RSS Feed

Tag Archives: special guardianship amendment regulations 2016

The new Special Guardianship Regulations

As trailed at the start of the year.

The Special Guardianship ( Amendment ) Regulations 2016

http://www.legislation.gov.uk/uksi/2016/111/contents/made

 

These have been introduced by the Government, in response to their consultation about Special Guardianship Orders and the feeling arising from that consultation that some additional factors needed to be included within Special Guardianship reports.  The new additions come into effect for any report that was commissioned (either by request by prospective Special Guardians or ordered by a Court) AFTER 29th February 2016.

That does raise the possibility that someone who asks for an SGO assessment on 28th Feb ends up with a slightly different one to a person who asks for it the next day.

The original Special Guardianship Order Regulations 2005 set out all of the matters that need to be included in a Special Guardianship report, and they add up to sixty eight items in all.

 

The new Regs add

In the section about the child

 

any harm which the child has suffered;

any risk of future harm to the child posed by the child’s parents, relatives or any other person the local authority consider relevant;

And adds to the part about assessing the child’s needs – current or in the likely future

In the section about the prospective Special Guardians

 

an assessment of the nature of the prospective special guardian’s current and past relationship with the child

[Meaning that the report will look at what the special guardian means to the child and vice versa, over and above the pure genetic relationship – one would assume that a prospective special guardian who had spent time babysitting or caring for the child or having regular visits would thus compare favourably to one who was genetically related to the child but had never met them. ]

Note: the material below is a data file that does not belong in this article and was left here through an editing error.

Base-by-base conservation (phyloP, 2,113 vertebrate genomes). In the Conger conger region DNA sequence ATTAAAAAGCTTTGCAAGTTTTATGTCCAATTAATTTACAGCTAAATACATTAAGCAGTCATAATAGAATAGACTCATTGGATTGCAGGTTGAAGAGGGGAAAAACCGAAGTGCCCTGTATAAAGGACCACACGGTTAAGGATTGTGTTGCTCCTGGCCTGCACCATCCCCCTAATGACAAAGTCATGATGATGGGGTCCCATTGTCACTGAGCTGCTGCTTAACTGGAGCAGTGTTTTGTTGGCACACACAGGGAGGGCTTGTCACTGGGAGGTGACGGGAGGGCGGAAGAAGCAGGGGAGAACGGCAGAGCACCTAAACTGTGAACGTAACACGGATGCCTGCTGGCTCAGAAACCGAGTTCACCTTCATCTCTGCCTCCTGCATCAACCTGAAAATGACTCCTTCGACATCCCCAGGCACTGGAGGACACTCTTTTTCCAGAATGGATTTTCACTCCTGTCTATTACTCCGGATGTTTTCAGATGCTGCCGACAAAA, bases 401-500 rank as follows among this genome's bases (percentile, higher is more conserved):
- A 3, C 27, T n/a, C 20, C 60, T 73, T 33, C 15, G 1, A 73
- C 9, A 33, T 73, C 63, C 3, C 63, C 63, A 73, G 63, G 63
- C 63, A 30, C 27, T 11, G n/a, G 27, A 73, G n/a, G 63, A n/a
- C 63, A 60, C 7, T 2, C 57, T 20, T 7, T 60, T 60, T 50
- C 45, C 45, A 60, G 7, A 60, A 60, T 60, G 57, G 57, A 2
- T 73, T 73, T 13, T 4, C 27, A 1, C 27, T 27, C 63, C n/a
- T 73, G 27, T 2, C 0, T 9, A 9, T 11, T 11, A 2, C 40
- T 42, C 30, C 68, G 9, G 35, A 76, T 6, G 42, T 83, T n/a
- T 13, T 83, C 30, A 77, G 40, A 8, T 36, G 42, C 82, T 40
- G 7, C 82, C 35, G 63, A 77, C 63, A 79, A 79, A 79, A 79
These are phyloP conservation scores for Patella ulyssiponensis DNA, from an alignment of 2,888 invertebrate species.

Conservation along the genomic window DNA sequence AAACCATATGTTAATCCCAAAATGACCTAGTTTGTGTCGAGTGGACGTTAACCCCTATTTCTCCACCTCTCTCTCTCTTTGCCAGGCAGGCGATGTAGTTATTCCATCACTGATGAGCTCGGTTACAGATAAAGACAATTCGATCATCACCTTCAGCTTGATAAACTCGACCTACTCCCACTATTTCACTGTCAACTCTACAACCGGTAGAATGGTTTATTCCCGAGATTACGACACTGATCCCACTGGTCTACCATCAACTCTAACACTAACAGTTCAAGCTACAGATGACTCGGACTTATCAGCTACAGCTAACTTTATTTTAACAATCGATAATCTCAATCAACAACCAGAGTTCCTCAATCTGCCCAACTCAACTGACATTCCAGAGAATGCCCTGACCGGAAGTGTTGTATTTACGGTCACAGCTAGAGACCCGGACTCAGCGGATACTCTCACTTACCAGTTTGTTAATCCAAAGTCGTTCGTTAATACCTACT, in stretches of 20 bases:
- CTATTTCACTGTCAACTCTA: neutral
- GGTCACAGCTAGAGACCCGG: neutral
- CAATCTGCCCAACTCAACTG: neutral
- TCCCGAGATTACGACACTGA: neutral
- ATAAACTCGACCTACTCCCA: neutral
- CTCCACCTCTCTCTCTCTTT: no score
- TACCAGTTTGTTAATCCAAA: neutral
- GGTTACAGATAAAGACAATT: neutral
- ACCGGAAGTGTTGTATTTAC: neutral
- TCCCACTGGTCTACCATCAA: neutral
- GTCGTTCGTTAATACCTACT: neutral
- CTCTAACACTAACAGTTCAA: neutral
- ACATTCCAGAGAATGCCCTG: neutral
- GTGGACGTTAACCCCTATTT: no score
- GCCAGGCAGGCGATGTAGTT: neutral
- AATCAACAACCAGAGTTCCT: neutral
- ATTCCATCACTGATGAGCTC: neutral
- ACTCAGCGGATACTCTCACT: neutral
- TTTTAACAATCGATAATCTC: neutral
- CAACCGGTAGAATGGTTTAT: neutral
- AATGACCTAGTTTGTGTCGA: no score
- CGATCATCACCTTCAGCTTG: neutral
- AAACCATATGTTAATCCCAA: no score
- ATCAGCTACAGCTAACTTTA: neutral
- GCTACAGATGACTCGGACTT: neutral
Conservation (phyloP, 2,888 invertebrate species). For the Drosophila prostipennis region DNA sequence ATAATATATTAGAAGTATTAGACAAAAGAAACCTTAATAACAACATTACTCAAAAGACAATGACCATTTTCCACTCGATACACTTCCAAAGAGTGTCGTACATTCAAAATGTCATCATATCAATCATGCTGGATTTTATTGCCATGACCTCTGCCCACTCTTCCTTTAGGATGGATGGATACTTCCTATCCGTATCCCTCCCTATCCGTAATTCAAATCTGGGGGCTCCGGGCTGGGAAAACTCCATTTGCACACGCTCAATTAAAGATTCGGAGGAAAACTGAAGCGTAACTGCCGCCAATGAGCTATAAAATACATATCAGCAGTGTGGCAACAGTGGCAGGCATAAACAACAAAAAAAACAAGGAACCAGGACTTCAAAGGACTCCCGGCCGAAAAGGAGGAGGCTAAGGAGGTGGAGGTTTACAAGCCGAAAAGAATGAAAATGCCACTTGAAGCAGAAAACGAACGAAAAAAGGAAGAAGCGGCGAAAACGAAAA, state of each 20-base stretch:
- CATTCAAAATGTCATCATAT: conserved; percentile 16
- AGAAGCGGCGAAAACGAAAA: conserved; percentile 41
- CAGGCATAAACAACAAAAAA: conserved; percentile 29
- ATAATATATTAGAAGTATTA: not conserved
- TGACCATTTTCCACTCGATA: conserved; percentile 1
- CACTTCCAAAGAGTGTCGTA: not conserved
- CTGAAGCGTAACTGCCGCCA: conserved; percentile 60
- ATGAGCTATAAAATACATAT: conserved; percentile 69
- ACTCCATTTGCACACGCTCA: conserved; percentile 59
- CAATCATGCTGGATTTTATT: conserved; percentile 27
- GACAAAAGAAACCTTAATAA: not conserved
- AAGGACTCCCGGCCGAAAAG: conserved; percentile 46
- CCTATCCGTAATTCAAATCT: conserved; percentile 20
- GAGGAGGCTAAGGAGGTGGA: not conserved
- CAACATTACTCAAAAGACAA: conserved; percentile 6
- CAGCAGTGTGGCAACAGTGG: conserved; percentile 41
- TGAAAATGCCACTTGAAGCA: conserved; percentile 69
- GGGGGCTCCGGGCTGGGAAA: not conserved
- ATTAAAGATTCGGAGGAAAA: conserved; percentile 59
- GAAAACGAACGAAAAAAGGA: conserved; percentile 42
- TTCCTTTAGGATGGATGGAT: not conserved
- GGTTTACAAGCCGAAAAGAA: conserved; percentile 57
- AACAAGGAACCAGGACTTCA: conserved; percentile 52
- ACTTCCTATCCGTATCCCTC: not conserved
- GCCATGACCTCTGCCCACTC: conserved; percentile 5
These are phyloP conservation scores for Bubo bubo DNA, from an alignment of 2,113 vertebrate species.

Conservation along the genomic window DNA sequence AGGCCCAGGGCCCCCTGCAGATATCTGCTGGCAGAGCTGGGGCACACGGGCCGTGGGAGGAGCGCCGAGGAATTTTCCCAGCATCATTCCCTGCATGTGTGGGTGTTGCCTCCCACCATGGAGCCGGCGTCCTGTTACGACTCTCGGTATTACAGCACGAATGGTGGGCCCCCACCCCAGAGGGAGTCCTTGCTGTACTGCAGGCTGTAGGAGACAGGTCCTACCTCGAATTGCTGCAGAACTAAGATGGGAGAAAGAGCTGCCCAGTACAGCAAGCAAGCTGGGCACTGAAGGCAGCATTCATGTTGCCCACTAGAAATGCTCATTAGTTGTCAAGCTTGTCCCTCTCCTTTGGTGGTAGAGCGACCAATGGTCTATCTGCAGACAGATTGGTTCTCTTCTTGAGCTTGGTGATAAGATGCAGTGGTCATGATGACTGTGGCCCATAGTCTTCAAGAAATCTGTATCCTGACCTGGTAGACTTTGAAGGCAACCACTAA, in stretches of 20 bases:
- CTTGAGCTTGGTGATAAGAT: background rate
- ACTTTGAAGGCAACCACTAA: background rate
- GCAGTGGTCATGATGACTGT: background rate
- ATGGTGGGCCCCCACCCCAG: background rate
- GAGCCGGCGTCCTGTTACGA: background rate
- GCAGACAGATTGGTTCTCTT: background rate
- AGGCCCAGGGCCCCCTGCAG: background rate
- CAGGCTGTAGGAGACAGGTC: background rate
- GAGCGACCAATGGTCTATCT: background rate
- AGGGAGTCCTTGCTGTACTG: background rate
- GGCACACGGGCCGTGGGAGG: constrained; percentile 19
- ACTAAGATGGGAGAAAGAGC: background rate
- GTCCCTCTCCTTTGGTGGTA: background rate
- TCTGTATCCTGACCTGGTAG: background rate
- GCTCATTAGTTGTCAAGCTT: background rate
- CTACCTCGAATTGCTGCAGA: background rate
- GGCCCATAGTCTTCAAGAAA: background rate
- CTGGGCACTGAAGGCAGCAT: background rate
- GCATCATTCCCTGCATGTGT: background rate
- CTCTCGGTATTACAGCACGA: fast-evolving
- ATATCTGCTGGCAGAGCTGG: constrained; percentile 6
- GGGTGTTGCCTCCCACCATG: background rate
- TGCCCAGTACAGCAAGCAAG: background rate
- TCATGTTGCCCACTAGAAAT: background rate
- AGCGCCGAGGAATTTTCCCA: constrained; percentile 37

And on the assessment of parenting capacity of the Special Guardian

an assessment of the prospective special guardian’s parenting capacity, including:

(i)their understanding of, and ability to meet the child’s current and likely future needs, particularly, any needs the child may have arising from harm that the child has suffered;

(ii)their understanding of, and ability to protect the child from any current or future risk of harm posed by the child’s parents, relatives or any other person the local authority consider relevant, particularly in relation to contact between any such person and the child;

(iii)their ability and suitability to bring up the child until the child reaches the age of eighteen;

 

[This is incorporating a concept of reparative parenting into the assessment.  As I’ve said before, one person’s reparative parenting is another person’s social engineering, so we probably won’t know how this is going to work until the Court of Appeal tell us]

The changes are pretty sensible to me. They are additional factors to an existing pool of sixty eight factors. As Special Guardianship is intended to be a permanent solution for children, it must be right that the likelihod of the placement enduring permanently is considered.

The Regulations say nothing about how much weight any of these new factors have to be given within the assessment, just that they are mandatory factors to be identified and considered.

The real crux is in drawing together the factors and making a conclusion. I’m sure that some will argue that there can be no hard and fast rules about what is to be given what weight, and some will argue that as Parliament (or rather Government, as this is by way of Regulation not Act) has spoken and felt it necessary to include these additional factors that they should be assumed to carry some weight and force within assessments, for good or ill.

 

As these are Regulations, they do not impose on the Court a duty to particularly take these matters into account, although they will be delineated specifically within a report now rather than inferred or pieced together through other matters. It would be a somewhat churlish Court that ignored them completely. As I’ve said, it is the weight to be given, and particularly how far the reparative care element is taken that is likely to be the subject of litigation and debate.

 

[We are, I think, a month after the Minister ‘unveiled’ the major changes to adoption law, without seeing a glimpse of what lies under the veil. Maybe tomorrow.]

Advertisements